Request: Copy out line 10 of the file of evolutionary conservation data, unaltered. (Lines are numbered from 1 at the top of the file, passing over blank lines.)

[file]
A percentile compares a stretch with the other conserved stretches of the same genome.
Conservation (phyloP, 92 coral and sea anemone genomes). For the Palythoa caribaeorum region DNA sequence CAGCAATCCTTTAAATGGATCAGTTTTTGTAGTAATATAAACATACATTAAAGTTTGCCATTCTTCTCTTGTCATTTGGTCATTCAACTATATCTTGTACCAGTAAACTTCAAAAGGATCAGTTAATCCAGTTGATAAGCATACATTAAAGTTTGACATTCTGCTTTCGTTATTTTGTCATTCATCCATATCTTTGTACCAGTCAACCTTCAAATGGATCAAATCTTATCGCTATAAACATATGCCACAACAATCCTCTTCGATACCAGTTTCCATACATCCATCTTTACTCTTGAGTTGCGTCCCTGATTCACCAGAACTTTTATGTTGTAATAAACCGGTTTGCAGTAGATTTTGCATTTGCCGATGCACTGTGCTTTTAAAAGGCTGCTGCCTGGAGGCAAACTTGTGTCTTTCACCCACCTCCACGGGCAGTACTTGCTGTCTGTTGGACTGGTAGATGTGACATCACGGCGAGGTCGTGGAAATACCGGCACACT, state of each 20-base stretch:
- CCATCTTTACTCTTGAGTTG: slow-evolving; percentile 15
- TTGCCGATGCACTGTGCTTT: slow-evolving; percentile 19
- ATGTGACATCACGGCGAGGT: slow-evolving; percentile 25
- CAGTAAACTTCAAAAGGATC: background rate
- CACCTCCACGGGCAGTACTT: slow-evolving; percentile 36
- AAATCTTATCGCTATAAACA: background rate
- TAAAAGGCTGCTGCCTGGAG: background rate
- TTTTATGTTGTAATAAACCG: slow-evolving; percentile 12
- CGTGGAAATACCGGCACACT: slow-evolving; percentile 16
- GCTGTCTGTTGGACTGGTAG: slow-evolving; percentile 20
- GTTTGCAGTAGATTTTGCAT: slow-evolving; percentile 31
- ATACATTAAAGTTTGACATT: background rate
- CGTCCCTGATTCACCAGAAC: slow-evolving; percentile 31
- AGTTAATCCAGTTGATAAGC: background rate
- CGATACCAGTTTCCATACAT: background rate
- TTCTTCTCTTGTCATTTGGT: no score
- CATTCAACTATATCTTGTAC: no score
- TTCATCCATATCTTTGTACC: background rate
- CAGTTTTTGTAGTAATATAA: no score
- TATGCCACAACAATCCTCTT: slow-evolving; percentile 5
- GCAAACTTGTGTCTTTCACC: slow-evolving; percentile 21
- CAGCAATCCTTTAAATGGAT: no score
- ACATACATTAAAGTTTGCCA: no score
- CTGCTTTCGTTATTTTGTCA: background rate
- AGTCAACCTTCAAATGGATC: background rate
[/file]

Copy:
- TTTTATGTTGTAATAAACCG: slow-evolving; percentile 12